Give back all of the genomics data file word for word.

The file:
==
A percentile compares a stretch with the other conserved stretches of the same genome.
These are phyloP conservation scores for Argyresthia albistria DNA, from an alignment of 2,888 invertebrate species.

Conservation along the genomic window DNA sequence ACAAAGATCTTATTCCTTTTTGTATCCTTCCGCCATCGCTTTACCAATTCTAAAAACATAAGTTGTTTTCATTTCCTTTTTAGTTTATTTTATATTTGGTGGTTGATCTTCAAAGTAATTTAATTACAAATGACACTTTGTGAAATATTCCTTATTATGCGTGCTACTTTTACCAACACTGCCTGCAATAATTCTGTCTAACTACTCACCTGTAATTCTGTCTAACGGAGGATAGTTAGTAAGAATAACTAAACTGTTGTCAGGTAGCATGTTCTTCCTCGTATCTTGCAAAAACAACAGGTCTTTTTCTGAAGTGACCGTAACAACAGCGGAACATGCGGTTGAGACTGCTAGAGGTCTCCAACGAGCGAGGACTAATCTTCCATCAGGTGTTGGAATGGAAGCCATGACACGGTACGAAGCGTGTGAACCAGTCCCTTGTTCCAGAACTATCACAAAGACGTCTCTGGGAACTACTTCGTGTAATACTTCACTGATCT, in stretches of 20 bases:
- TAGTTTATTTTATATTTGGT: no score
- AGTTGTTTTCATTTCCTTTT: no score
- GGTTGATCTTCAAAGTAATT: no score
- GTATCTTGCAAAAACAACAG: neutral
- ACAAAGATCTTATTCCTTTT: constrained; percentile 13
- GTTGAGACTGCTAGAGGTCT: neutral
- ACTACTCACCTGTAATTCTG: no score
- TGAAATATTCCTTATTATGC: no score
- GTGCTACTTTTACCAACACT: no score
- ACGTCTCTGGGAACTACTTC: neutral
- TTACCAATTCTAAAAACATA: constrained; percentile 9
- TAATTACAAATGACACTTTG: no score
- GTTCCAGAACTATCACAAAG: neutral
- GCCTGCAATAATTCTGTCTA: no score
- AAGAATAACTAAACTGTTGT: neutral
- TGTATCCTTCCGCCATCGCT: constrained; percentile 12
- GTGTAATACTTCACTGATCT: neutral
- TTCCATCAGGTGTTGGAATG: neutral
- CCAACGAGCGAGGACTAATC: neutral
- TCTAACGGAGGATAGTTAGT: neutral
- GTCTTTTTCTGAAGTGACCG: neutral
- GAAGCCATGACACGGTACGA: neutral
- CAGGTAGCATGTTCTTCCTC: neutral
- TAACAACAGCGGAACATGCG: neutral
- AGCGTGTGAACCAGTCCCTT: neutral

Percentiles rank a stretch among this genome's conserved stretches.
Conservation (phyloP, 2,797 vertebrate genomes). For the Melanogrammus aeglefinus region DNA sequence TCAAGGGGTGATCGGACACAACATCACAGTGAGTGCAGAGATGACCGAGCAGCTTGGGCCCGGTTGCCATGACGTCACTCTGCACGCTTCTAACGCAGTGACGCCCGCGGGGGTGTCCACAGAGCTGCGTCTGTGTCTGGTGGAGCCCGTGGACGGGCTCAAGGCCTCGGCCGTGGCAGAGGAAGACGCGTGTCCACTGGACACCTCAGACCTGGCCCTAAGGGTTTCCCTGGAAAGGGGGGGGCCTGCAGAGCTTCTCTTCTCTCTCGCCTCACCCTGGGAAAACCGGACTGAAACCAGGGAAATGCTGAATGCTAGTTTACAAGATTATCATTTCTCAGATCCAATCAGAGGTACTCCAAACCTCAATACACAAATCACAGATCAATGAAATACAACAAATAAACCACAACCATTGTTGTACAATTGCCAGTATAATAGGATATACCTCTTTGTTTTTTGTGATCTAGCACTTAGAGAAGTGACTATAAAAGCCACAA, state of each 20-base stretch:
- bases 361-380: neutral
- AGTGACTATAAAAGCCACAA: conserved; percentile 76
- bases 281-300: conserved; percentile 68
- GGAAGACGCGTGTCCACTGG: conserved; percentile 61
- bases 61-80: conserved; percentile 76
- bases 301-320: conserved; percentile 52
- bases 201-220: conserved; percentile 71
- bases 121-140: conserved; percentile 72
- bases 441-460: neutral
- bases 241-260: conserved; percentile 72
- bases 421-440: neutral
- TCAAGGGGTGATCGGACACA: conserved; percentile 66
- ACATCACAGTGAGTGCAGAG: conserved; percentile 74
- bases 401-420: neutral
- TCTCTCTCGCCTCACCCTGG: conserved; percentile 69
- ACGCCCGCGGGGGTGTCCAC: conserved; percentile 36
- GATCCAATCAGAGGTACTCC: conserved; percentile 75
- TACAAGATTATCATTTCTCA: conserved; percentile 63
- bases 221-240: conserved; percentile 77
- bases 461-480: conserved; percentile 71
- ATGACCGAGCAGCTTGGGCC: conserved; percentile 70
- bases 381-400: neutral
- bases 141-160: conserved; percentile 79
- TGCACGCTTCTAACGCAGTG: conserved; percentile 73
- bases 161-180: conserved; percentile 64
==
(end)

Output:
A percentile compares a stretch with the other conserved stretches of the same genome.
These are phyloP conservation scores for Argyresthia albistria DNA, from an alignment of 2,888 invertebrate species.

Conservation along the genomic window DNA sequence ACAAAGATCTTATTCCTTTTTGTATCCTTCCGCCATCGCTTTACCAATTCTAAAAACATAAGTTGTTTTCATTTCCTTTTTAGTTTATTTTATATTTGGTGGTTGATCTTCAAAGTAATTTAATTACAAATGACACTTTGTGAAATATTCCTTATTATGCGTGCTACTTTTACCAACACTGCCTGCAATAATTCTGTCTAACTACTCACCTGTAATTCTGTCTAACGGAGGATAGTTAGTAAGAATAACTAAACTGTTGTCAGGTAGCATGTTCTTCCTCGTATCTTGCAAAAACAACAGGTCTTTTTCTGAAGTGACCGTAACAACAGCGGAACATGCGGTTGAGACTGCTAGAGGTCTCCAACGAGCGAGGACTAATCTTCCATCAGGTGTTGGAATGGAAGCCATGACACGGTACGAAGCGTGTGAACCAGTCCCTTGTTCCAGAACTATCACAAAGACGTCTCTGGGAACTACTTCGTGTAATACTTCACTGATCT, in stretches of 20 bases:
- TAGTTTATTTTATATTTGGT: no score
- AGTTGTTTTCATTTCCTTTT: no score
- GGTTGATCTTCAAAGTAATT: no score
- GTATCTTGCAAAAACAACAG: neutral
- ACAAAGATCTTATTCCTTTT: constrained; percentile 13
- GTTGAGACTGCTAGAGGTCT: neutral
- ACTACTCACCTGTAATTCTG: no score
- TGAAATATTCCTTATTATGC: no score
- GTGCTACTTTTACCAACACT: no score
- ACGTCTCTGGGAACTACTTC: neutral
- TTACCAATTCTAAAAACATA: constrained; percentile 9
- TAATTACAAATGACACTTTG: no score
- GTTCCAGAACTATCACAAAG: neutral
- GCCTGCAATAATTCTGTCTA: no score
- AAGAATAACTAAACTGTTGT: neutral
- TGTATCCTTCCGCCATCGCT: constrained; percentile 12
- GTGTAATACTTCACTGATCT: neutral
- TTCCATCAGGTGTTGGAATG: neutral
- CCAACGAGCGAGGACTAATC: neutral
- TCTAACGGAGGATAGTTAGT: neutral
- GTCTTTTTCTGAAGTGACCG: neutral
- GAAGCCATGACACGGTACGA: neutral
- CAGGTAGCATGTTCTTCCTC: neutral
- TAACAACAGCGGAACATGCG: neutral
- AGCGTGTGAACCAGTCCCTT: neutral

Percentiles rank a stretch among this genome's conserved stretches.
Conservation (phyloP, 2,797 vertebrate genomes). For the Melanogrammus aeglefinus region DNA sequence TCAAGGGGTGATCGGACACAACATCACAGTGAGTGCAGAGATGACCGAGCAGCTTGGGCCCGGTTGCCATGACGTCACTCTGCACGCTTCTAACGCAGTGACGCCCGCGGGGGTGTCCACAGAGCTGCGTCTGTGTCTGGTGGAGCCCGTGGACGGGCTCAAGGCCTCGGCCGTGGCAGAGGAAGACGCGTGTCCACTGGACACCTCAGACCTGGCCCTAAGGGTTTCCCTGGAAAGGGGGGGGCCTGCAGAGCTTCTCTTCTCTCTCGCCTCACCCTGGGAAAACCGGACTGAAACCAGGGAAATGCTGAATGCTAGTTTACAAGATTATCATTTCTCAGATCCAATCAGAGGTACTCCAAACCTCAATACACAAATCACAGATCAATGAAATACAACAAATAAACCACAACCATTGTTGTACAATTGCCAGTATAATAGGATATACCTCTTTGTTTTTTGTGATCTAGCACTTAGAGAAGTGACTATAAAAGCCACAA, state of each 20-base stretch:
- bases 361-380: neutral
- AGTGACTATAAAAGCCACAA: conserved; percentile 76
- bases 281-300: conserved; percentile 68
- GGAAGACGCGTGTCCACTGG: conserved; percentile 61
- bases 61-80: conserved; percentile 76
- bases 301-320: conserved; percentile 52
- bases 201-220: conserved; percentile 71
- bases 121-140: conserved; percentile 72
- bases 441-460: neutral
- bases 241-260: conserved; percentile 72
- bases 421-440: neutral
- TCAAGGGGTGATCGGACACA: conserved; percentile 66
- ACATCACAGTGAGTGCAGAG: conserved; percentile 74
- bases 401-420: neutral
- TCTCTCTCGCCTCACCCTGG: conserved; percentile 69
- ACGCCCGCGGGGGTGTCCAC: conserved; percentile 36
- GATCCAATCAGAGGTACTCC: conserved; percentile 75
- TACAAGATTATCATTTCTCA: conserved; percentile 63
- bases 221-240: conserved; percentile 77
- bases 461-480: conserved; percentile 71
- ATGACCGAGCAGCTTGGGCC: conserved; percentile 70
- bases 381-400: neutral
- bases 141-160: conserved; percentile 79
- TGCACGCTTCTAACGCAGTG: conserved; percentile 73
- bases 161-180: conserved; percentile 64